An Update on Florida Alimony Case Law: Are Alimony Guidelines a Part of Our Future?, Part II
Many state legislatures are considering the use of alimony guidelines, but few have adopted specific formulas to determine alimony awards. The Georgia and Nevada supreme courts have recommended the adoption of alimony guidelines. Michigan has an alimony guideline committee that has reviewed alimony guideline computer programs and recommends a particular one for use in that state. The developer of the Michigan alimony computer program has also recently developed software to determine alimony awards in Washington and Kentucky as well. Most areas that are using guidelines are doing so on a local or countywide basis.
Pennsylvania has gone a step further by taking alimony factors and incorporating them into actual monetary guidelines that are statutorily mandated in temporary alimony situations.1 Before the adoption of the guidelines in 1989, all support, including child support and alimony, was determined by analyzing the income and expenses of the parties, their assets, and the standard of living. That analysis led to uneven results from case to case and court to court.2 On September 6, 1989, the Pennsylvania Supreme Court promulgated new Rules of Civil Procedure which established the Uniform Support Guidelines3 and mandated that temporary spousal support and child support be determined in accordance with the guidelines unless a deviation was warranted. The purpose of the Uniform Support Guidelines, which is explained in the comments of the rule, is to “promote (1) similar treatment of persons similarly situated, (2) a more equitable distribution of the financial responsibility for raising children, (3) settlement of support matters without court involvement, and (4) more efficient hearings where they are necessary.”4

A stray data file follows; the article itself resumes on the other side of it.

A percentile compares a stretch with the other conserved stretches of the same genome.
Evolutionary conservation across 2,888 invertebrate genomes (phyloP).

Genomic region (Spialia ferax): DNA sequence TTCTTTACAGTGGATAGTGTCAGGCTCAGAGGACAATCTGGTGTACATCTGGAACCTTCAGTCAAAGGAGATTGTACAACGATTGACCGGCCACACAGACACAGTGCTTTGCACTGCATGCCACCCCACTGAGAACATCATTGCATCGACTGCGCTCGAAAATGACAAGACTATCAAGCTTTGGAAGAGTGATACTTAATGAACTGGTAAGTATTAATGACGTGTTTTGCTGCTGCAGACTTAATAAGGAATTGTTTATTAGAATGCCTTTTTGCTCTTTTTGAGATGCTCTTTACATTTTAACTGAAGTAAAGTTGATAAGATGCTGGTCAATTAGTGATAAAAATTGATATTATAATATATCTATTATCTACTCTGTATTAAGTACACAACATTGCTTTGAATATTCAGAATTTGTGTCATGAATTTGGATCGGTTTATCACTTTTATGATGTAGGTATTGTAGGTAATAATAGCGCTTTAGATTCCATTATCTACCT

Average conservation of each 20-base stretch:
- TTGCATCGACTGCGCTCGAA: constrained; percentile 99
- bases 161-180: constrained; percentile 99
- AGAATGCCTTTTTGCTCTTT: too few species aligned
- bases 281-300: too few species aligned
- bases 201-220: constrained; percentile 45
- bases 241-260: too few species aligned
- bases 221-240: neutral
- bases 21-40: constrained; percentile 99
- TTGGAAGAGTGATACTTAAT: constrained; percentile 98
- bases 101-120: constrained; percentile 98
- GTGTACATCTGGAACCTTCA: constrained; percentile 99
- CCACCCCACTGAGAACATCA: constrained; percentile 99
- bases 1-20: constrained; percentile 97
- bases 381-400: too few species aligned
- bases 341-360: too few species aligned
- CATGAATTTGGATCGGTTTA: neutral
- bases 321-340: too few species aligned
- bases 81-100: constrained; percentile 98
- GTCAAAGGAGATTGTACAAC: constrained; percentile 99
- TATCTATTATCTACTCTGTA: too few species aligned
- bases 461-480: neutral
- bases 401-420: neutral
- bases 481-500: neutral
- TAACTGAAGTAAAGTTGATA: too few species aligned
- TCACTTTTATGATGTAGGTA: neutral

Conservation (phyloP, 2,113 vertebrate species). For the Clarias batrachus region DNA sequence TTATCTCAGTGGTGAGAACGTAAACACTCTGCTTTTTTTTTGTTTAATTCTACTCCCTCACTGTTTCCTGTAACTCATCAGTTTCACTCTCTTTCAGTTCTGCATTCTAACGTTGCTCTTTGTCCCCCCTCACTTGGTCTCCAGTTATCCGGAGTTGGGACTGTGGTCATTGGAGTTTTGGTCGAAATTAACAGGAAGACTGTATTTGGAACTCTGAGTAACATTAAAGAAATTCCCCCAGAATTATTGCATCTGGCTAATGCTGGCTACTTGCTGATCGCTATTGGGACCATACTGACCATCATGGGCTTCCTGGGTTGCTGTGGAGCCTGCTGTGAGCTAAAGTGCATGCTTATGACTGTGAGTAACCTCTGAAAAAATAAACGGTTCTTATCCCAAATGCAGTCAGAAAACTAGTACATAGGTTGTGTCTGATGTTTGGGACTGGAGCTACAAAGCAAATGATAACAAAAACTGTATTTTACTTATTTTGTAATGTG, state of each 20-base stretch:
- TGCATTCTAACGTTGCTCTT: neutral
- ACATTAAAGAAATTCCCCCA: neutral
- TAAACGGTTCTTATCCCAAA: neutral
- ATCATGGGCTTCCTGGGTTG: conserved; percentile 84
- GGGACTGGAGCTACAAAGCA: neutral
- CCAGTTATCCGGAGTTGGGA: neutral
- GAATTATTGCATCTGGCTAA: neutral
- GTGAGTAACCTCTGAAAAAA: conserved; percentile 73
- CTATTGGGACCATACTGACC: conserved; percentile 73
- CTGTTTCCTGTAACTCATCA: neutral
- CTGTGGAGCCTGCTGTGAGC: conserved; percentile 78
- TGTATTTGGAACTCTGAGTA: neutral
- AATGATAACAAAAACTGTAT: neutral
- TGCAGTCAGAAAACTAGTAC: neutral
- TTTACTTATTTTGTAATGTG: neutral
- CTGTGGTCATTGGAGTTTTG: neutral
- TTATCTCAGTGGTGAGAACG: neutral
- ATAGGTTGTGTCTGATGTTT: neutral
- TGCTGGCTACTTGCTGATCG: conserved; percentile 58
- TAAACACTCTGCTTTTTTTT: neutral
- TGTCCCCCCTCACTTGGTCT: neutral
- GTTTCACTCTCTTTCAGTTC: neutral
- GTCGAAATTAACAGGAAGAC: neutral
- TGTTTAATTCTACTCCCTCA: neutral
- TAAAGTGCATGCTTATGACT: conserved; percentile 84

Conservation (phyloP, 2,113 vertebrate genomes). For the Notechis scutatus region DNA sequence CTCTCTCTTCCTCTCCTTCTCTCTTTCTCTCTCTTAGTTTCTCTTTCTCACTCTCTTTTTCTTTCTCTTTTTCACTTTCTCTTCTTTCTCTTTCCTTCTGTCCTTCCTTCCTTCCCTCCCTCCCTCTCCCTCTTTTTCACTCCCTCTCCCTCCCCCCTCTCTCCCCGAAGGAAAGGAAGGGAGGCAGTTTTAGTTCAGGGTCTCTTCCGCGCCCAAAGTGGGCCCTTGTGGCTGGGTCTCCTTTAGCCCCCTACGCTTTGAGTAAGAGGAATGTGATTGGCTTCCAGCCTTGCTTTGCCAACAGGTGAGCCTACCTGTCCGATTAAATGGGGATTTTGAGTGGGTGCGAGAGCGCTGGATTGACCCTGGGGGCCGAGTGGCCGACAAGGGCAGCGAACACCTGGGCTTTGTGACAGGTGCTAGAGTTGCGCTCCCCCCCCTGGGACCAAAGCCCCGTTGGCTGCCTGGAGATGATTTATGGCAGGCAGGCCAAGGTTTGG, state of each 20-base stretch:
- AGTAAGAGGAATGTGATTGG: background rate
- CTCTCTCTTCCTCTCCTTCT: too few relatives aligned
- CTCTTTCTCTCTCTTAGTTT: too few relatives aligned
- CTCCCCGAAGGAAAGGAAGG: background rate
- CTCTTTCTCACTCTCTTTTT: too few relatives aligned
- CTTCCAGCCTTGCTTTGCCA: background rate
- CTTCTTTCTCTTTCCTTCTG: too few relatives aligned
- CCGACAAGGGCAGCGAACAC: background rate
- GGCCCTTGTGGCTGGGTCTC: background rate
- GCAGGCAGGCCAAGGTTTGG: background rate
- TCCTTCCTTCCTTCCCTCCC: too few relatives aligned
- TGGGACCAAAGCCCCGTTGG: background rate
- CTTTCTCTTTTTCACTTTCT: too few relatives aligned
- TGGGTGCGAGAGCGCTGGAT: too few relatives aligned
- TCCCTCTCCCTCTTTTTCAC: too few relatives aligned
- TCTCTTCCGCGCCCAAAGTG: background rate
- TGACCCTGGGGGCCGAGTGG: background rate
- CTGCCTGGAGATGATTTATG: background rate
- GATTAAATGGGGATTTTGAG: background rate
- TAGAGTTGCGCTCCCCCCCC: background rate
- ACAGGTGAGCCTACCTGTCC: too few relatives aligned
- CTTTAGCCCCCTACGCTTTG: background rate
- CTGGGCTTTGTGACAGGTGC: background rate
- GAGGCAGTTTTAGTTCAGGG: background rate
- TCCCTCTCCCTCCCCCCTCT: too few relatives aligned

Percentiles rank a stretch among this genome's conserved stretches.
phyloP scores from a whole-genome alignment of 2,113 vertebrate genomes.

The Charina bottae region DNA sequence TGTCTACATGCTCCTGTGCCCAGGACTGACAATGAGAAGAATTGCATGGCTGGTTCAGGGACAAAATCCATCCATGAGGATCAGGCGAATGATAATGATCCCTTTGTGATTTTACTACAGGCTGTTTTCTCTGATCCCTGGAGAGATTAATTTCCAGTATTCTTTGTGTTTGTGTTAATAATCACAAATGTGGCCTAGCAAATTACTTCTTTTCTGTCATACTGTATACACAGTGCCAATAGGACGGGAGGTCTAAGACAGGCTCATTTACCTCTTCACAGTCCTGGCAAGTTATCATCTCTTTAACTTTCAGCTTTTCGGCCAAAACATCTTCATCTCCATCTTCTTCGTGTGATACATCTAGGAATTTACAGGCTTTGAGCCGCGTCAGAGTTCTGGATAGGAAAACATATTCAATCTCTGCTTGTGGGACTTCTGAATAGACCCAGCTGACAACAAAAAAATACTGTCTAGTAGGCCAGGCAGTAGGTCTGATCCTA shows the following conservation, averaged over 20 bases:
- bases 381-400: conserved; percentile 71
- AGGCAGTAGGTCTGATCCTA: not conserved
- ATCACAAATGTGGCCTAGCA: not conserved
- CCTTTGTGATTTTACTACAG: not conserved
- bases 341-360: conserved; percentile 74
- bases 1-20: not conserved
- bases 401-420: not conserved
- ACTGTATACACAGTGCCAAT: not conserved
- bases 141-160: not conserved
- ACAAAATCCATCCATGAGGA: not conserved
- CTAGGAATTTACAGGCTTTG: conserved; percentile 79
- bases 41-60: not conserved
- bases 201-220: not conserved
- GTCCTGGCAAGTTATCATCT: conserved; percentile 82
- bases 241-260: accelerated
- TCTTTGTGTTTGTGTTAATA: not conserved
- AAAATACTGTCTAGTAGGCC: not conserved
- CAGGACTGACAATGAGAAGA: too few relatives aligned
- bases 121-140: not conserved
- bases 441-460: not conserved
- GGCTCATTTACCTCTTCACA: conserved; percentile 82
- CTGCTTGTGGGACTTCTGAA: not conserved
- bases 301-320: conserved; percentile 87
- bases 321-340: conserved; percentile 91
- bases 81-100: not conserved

Section 3701, Pennsylvania Statutes, lists factors relevant to determining whether alimony is necessary and to determining the nature, amount, duration, and manner of payment.5 Once the threshold determination that alimony is necessary is made in a particular case, §4322, Pennsylvania Statutes, provides that child and spousal support during the pendency of the dissolution shall be awarded pursuant to a statewide guideline, “so persons similarly situated shall be treated similarly.”6
The statutory guideline is based on the reasonable needs of the child or spouse seeking support and the ability to pay of the supporting spouse. The guideline emphasizes net incomes and earning capacities of the parties with allowances for special circumstances that warrant deviation from the guidelines. The philosophy underlying the guidelines is that support should be income based. When the guidelines are applied to the incomes of the parties, the result should determine the reasonable needs of the dependent spouse and the ability to pay of the supporting spouse.
Under Pennsylvania law, the amount of support to be awarded is determined under Rules 1910.11 and 1910.12, which provide the procedure to follow to ascertain the guideline amount.7 The Pennsylvania rules of procedure setting forth the formulas to calculate spousal support may be found on page 88.8
Deviations from guideline support are allowed when the trier of fact specifies in writing the guideline amount of support and the reasons for, and findings to, justify the amount of the deviation.10 The guidelines direct the trial court to calculate spousal support according to the formula in Rule 1910.16-4 and to deviate from the result if any of the factors provided in Rule 1910.16-5 apply.’11
In Mascaro v. Mascaro, 803 A.2d 1186, 1191 (Pa. 2002), the Pennsylvania Supreme Court noted that determining spousal support based upon the parties’ net incomes and obligor’s other support obligations “treats similarly situated persons similarly, which is the goal expressed in §4322 of the Divorce Code.” The court also noted that allowing for deviations prevents the “goal of uniformity from leading to an unnecessarily harsh result where findings of fact justify the amount of the deviation.”12